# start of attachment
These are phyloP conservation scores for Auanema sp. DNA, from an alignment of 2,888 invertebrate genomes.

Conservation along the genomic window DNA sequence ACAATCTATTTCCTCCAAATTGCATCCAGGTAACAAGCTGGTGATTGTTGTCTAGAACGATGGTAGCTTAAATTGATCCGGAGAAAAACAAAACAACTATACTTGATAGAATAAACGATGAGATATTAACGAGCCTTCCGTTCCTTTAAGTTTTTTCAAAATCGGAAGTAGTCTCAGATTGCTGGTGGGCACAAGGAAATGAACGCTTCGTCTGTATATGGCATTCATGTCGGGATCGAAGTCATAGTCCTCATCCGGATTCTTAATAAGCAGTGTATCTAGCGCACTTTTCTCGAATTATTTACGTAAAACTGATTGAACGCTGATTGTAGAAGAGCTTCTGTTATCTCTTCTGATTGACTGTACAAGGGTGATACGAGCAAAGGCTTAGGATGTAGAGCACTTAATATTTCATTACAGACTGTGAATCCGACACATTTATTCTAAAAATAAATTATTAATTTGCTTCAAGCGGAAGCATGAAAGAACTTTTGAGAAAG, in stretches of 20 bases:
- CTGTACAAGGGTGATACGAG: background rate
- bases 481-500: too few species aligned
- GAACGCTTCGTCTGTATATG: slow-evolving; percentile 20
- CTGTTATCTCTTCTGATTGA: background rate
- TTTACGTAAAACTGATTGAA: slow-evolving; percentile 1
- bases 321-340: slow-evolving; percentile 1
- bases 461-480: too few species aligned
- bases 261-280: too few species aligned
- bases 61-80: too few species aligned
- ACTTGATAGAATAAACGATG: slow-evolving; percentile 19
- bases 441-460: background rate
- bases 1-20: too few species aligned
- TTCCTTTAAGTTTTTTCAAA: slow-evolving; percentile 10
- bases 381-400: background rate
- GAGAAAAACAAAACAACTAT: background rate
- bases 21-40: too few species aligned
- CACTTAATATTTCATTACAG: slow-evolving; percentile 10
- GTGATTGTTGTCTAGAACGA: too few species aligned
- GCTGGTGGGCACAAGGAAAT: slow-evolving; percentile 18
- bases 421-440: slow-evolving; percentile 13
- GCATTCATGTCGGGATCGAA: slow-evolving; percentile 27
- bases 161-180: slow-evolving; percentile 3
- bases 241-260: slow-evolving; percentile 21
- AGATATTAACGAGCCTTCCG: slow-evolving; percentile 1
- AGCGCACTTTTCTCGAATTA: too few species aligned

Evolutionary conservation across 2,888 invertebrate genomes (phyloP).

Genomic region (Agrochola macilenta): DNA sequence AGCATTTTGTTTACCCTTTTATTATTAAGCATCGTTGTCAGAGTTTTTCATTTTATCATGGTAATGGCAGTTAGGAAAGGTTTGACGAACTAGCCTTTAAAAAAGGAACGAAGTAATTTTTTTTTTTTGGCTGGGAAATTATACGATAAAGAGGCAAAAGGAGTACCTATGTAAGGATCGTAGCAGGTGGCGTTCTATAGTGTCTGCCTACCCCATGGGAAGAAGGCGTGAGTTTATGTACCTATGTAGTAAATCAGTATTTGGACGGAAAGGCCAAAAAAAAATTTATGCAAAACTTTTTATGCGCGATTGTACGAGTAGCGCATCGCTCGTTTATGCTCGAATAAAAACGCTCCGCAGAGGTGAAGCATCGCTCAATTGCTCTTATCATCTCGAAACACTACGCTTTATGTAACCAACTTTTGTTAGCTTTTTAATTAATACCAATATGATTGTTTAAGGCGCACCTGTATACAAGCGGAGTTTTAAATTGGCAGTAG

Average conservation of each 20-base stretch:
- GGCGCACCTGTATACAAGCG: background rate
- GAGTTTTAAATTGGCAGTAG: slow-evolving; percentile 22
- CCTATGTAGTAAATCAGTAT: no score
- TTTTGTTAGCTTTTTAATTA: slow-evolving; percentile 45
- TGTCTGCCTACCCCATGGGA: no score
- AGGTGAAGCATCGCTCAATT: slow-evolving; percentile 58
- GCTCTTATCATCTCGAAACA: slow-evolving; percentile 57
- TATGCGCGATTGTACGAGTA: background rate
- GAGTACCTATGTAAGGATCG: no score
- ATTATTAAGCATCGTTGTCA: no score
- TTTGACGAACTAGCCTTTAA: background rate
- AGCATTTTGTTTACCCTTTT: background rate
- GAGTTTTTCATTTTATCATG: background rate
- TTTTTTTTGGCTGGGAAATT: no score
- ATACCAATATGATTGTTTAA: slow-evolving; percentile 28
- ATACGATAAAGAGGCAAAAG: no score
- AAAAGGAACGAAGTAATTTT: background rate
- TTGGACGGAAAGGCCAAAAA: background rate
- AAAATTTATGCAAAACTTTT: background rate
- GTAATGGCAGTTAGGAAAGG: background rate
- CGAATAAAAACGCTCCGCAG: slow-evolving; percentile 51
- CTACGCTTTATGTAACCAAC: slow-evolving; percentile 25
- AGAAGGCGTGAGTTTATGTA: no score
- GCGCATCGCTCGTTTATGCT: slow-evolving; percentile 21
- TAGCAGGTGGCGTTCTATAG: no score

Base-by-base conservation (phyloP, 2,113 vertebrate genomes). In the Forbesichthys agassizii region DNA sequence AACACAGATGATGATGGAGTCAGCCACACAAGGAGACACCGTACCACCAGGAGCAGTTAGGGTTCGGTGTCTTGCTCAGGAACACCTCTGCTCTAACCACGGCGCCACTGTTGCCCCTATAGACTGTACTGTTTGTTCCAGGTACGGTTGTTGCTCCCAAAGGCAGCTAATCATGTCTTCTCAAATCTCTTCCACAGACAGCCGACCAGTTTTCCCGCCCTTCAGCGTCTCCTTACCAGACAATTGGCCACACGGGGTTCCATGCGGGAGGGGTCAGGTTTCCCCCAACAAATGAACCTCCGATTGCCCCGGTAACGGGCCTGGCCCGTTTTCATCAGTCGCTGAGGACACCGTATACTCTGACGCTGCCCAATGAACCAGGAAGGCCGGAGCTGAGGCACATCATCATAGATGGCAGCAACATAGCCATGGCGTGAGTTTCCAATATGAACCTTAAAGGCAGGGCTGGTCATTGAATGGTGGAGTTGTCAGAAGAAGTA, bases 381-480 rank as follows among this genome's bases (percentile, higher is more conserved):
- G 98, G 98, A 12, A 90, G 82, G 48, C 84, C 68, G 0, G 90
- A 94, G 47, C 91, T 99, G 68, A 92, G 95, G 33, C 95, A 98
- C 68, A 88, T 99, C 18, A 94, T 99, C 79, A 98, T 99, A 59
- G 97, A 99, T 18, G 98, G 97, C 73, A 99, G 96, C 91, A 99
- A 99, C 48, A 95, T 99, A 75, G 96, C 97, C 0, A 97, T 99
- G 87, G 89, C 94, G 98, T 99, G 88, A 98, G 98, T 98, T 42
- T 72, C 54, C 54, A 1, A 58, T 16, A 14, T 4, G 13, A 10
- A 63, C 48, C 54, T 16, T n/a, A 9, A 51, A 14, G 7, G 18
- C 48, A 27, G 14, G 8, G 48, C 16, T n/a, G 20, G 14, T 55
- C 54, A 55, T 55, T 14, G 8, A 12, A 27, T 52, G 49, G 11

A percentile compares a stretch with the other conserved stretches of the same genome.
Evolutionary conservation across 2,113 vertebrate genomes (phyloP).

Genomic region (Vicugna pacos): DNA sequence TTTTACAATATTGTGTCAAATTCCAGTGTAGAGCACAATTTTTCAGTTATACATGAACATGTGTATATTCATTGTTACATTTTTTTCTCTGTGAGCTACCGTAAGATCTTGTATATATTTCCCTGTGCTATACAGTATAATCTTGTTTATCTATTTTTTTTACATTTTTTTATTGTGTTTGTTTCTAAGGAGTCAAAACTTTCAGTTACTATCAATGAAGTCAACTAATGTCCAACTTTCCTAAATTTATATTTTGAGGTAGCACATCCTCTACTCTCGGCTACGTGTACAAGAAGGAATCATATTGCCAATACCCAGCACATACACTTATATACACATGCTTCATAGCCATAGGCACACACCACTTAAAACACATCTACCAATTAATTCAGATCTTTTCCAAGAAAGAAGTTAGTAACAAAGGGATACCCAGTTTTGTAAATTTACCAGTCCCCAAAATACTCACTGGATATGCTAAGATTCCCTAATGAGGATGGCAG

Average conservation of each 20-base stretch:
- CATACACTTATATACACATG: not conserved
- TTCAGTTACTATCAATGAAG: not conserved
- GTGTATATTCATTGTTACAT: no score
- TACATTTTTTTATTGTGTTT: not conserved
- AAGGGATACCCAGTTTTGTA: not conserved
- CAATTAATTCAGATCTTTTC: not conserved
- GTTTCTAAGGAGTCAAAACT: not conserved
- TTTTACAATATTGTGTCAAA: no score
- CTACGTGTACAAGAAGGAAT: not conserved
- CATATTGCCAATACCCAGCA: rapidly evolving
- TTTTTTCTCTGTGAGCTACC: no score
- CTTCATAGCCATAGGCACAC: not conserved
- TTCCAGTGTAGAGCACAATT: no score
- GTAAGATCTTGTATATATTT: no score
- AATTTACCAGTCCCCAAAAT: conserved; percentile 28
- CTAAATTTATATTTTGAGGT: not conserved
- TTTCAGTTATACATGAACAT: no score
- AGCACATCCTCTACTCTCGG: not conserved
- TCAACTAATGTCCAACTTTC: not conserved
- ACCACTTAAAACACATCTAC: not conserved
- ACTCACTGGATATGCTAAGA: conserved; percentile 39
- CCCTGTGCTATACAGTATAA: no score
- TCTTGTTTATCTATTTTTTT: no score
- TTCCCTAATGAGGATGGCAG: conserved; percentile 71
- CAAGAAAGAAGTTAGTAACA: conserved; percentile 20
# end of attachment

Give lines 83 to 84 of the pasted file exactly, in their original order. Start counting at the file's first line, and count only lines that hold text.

- TTCCAGTGTAGAGCACAATT: no score
- GTAAGATCTTGTATATATTT: no score